So often we feel responsible for other people’s happiness (and health), especially when they are family or friends.
Even when their behaviour is is hurtful or self destructive, we feel guilty that we are not doing enough to help them to get ‘better’. As a result we get stressed and anxious worrying about them, their stuation or their future.
Unless they are suffering from a condition (physical or mental) that truly prevents them from taking responsibility or care of themselves, we must learn to let go of this feeling of responsibility.
At some point in life, people have to be responsible for their own wellbeing, and if their actions potentially lead them to a place of unhappiness, or put themselves at risk; such as the risk of losing a friendship, risk of injuring themselves, or risk of losing a job … then that is their decision.
Often by settting people free to make mistakes, we are doing them a great service, as it is only when a point is reached that they learn a few truths or gain insight into how their behaviour is undermining their own happiness, that they will start to take responsibility.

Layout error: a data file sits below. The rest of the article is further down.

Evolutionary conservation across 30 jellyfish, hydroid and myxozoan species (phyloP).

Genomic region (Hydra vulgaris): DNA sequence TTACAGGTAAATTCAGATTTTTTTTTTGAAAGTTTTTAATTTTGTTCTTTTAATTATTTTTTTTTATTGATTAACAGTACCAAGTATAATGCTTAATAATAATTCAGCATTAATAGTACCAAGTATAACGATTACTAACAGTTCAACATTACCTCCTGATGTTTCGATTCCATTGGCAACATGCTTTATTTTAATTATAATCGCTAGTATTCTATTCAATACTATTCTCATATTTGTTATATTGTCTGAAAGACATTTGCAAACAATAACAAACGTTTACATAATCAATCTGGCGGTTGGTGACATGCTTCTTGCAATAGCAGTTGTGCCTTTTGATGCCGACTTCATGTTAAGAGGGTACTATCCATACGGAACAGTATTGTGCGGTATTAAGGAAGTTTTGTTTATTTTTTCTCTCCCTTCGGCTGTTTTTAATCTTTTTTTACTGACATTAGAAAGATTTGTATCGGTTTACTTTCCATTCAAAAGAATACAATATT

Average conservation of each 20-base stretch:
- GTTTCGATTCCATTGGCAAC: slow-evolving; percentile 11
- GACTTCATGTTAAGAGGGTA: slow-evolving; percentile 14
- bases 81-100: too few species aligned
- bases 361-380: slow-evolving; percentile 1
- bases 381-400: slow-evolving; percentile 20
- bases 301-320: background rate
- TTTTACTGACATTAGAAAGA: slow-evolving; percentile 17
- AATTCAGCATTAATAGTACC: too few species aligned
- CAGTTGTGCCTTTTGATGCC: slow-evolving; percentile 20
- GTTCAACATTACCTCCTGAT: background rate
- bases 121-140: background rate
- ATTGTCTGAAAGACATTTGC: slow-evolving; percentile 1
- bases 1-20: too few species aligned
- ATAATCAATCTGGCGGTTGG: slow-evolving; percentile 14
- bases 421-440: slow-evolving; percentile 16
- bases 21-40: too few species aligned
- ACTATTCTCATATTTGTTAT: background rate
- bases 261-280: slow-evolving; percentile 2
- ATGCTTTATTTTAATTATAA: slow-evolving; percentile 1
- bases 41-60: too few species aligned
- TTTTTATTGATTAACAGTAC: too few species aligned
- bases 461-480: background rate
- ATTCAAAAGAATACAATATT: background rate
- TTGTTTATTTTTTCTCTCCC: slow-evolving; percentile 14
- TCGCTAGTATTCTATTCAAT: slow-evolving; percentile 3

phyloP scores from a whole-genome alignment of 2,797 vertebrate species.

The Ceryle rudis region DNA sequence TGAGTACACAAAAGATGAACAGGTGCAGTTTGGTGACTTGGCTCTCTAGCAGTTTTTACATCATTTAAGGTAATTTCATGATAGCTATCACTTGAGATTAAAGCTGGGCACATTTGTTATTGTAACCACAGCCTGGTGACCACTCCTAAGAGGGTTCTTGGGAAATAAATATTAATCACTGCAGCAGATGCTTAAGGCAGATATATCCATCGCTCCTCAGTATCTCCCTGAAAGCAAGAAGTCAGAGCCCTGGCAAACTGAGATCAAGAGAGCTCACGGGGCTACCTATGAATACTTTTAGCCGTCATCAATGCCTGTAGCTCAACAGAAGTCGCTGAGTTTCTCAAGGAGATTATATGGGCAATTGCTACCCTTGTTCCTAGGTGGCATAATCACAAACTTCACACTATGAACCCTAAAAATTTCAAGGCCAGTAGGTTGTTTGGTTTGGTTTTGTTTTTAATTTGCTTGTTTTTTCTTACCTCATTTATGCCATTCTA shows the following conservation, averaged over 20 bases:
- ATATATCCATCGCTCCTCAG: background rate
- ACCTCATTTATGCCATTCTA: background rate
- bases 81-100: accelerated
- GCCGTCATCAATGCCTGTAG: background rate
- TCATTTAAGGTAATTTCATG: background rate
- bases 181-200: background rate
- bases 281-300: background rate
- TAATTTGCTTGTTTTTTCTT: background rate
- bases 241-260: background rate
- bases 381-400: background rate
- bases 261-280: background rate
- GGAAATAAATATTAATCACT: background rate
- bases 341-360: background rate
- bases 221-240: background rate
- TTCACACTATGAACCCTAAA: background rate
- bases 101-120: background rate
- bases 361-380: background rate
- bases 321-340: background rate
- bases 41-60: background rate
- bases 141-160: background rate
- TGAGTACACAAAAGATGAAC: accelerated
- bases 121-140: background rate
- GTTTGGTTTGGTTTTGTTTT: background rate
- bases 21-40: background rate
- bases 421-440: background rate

It is not an easy thing to do, seeing friends or family in pain and not acting, but often by continually being there when they are in ‘need’, all we are doing is supporting their negative behaviour.
What you need to do is set and communicate clear boundaries of what you are willing to do, while at the same making it clear that they need to take positive steps themselves if you are to support them at all.
There are many disfunctional behaviours that friends and family may demonstrate which make us come running, such as:
… and the list goes on. However, these are things the individuals must take responsibility for themselves. We are NOT responsible for other people, especially when they are not doing anything postive to bring about change themselves.